Sunday 1 June 2008

The news

Extreme violence on the roads continues to be marginalized. Last Sunday four people were killed on Scotland's roads. The total was repeated today with Four 18-year-olds killed in a car crash in Buckinghamshire. Also this weekend there was a multiple vehicle crash on the M5 near Tewkesbury in which three people died.

The sufferings of the road haulage industry: Our lorries only do about six to eight miles to the gallon.

In reality

since 2005 the cost of motoring has fallen 4% in real terms. There's a good reason for this: in 2000, with hauliers blockading refineries and threatening worse, the government scrapped the fuel duty escalator which tried to limit demand for petrol by keeping the price rising above inflation. Eight years later, and we're all paying the price, as drivers drive more miles per year and CO2 from transport goes up and up. Even with the inflation-linked (pdf) 2p rise in October (and 1.84p in April 2009) fuel duty will still remain 11% lower in real terms than it was in 1999. The cost of motoring fell 10% in real terms between 1997 and 2006, while the cost of travelling by rail and bus increased by 6% and 13%, respectively. No wonder people feel they have no alternative but to drive.

But if driving is getting cheaper, the costs to society are going through the roof. Pollution from traffic chokes our cities, while 3,300 people are killed every year in road traffic collisions. Fear of other drivers leads parents to lock their kids in the car for the half-mile drive to school. Our waistlines bulge because we've stopped walking anywhere. Our roads are becoming ever more congested as traffic levels increase and one quarter of our CO2 emissions are generated by road transport. Cheaper fuel won't tackle these problems - it will just make things worse.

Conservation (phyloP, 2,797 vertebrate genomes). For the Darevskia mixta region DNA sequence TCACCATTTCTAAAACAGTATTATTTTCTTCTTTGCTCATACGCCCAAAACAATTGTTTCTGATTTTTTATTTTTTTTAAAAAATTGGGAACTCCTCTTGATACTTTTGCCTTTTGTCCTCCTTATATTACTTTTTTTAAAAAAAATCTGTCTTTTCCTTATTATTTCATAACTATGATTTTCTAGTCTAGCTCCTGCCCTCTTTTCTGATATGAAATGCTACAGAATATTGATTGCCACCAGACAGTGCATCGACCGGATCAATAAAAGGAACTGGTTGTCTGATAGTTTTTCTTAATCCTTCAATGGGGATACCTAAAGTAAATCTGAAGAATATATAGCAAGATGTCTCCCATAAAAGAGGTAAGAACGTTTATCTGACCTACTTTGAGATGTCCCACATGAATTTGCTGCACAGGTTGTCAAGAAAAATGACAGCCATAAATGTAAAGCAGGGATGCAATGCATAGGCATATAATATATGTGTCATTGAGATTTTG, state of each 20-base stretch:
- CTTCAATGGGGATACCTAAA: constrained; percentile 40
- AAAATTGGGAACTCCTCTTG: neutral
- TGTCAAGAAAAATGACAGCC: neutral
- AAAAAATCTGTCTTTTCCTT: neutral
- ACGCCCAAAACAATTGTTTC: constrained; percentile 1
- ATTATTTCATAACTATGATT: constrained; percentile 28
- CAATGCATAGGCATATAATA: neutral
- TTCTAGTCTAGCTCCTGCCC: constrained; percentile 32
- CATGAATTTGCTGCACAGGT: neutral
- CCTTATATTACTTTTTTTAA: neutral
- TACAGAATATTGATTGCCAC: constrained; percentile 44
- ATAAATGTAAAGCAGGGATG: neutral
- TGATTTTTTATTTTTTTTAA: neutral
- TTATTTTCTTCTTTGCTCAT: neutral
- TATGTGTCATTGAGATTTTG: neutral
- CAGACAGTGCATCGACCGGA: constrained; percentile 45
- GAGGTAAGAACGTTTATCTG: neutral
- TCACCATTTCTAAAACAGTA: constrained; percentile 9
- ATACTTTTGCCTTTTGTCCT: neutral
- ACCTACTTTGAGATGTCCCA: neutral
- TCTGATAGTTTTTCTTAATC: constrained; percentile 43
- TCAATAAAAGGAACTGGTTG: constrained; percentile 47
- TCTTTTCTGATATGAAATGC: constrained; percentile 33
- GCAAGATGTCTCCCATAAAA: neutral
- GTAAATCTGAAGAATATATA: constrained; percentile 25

A driver was killed following a 'road rage' fight on the hard shoulder of the M1.

Top Gear presenter Jeremy Clarkson

has admitted driving at an incredible 186mph on public roads! But the motoring motormouth got away with it - and in fact has not been pulled over for speeding for at least 20 years, he told an audience at the Hay on Wye Festival.

Caroline Lucas, the Green Party's principal speaker

warned that backing down over fuel duty would be "unforgivably short-termist". She said: "If the Government will not take action to reduce oil demand, it will set us up for a Seventies-style oil shock, and more. The only prudent thing to do is to stay the course on fuel duty, while rapidly investing in alternatives to reduce demand.

The great Oyster penalty charge scam. (I’ve been charged the full penalty fare on my Oyster. When I rang up to find out why – the usual labyrinthine process – I was told I must have jumped over a gate at Oxford Circus.Which was crap.)

Transport bosses have pocketed £32million in penalty fares from passengers using Oyster cards who forget to "tap out" at stations. City Hall chiefs last year banked more than £33million in "uncompleted" Oyster card journey fares on the Tube and DLR, but only issued £1 million in refunds. The rest has remained in Transport for London's coffers.

Expensive petrol is GOOD:

Essentially, the Government could promise to keep petrol expensive by raising taxes, even if global oil prices collapsed as they did in the mid-1980s. Only if high and rising petrol prices are recognised as a permanent fact of life will drivers and businesses adjust their behaviour.

Madness on the roads:

A mother has revealed how she watched her two young sons die moments after a devastating road crash caused by 'boy racers'. Pam Tut's car was hit head-on by a Ford Sierra, which flew in the air over the brow of a railway bridge at more than 100 mph while being chased by a motorcyclist.